Brussels brings the Commission to account
BRUSSELS Branch recently gave journalists what they really, really want: news. We organised a press conference - with the help of the IFJ - for Marta Andreasen, the former European Commission chief accountant at the centre of the current financial accountability scandal involving that August institution, which is the EU's Civil Service.
Notices of the press conference were sent out electronically 36 hours before the briefing, in order to forestall any Commission attempt to block Ms Andreasen from speaking. (A registered letter did arrive - the day after the press conference.)
To a packed briefing room, Andreasen explained on 18 September her concerns about financial accountability or lack of it within the European Commission. Among her key points:
- The Commission does not have a secure or a coherent accounting system that supports the annual accounts; neither does the system allow traceability.
- The system lacks compliance with basic accounting principles such as double-entry book keeping. Double-entry is the most basic of accounting methods, in use since the 13th century. It allows checks on where each transaction came from and where it went.
- There has not been a treasury audit for the last ten years, whilst the same treasurer has been in the post for more than twelve years.
- The Commission is unable to establish cash-flow statements, a basic element for the management of the 98 billion Euros entrusted to it.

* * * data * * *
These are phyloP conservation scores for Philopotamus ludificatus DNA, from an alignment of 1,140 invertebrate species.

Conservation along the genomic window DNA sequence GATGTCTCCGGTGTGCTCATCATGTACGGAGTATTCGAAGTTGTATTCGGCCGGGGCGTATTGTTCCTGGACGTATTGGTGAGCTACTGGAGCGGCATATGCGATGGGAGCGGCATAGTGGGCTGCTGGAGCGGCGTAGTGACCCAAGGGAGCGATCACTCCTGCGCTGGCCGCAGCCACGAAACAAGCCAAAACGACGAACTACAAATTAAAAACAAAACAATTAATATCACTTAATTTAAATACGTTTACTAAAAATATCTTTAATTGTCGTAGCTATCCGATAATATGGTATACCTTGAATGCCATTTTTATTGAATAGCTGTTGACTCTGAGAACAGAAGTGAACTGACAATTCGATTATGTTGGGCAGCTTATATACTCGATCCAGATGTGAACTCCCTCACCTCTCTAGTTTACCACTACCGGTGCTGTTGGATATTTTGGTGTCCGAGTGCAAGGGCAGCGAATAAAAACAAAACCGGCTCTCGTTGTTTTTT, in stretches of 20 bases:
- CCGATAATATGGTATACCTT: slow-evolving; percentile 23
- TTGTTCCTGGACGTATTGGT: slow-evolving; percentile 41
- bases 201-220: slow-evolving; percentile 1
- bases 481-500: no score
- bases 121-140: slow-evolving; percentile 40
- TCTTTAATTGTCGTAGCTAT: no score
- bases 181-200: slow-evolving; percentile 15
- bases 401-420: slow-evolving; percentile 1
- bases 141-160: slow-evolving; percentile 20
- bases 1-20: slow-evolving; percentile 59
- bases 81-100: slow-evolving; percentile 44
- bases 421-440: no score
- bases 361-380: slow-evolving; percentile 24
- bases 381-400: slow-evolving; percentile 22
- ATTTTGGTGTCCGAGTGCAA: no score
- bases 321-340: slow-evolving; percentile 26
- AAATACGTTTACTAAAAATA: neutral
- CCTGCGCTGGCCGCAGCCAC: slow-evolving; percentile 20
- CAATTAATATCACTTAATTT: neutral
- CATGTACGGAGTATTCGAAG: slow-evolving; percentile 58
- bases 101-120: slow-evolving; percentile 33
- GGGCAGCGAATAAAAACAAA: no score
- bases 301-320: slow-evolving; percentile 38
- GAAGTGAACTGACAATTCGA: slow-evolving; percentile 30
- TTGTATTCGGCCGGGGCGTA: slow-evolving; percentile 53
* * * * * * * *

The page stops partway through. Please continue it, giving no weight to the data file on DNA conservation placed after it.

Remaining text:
- A new financial regulatory system is due to be implemented at the beginning of 2003, yet the Commission only promises to have an accounting system to support it by 2005. In the meantime the chief accountant will, Andreasen said, have to make payments without seeing the corresponding documentation, like invoices or contracts.
Andreasen noted that her reward for refusing to certify the accounts, and for bringing these problems to the attention of the European Court of Auditors and the European Parliament, was suspension from her job and disciplinary procedures against her.
Remarking that the Chief Financial Officer and Controller of WorldCom had been imprisoned for presenting unreliable accounts and concealing information from auditors, she said, "EU taxpayers deserve an honest, transparent system of accounting that can protect their interests. At the moment there is no such protection for them - not even basic rules such as those that exposed the Worldcom and Enron frauds.
"Some may see this as a conspiracy. If so it is a conspiracy based on incompetence and defence of political interests rather than bringing about much-needed reform to the EU's financial administration."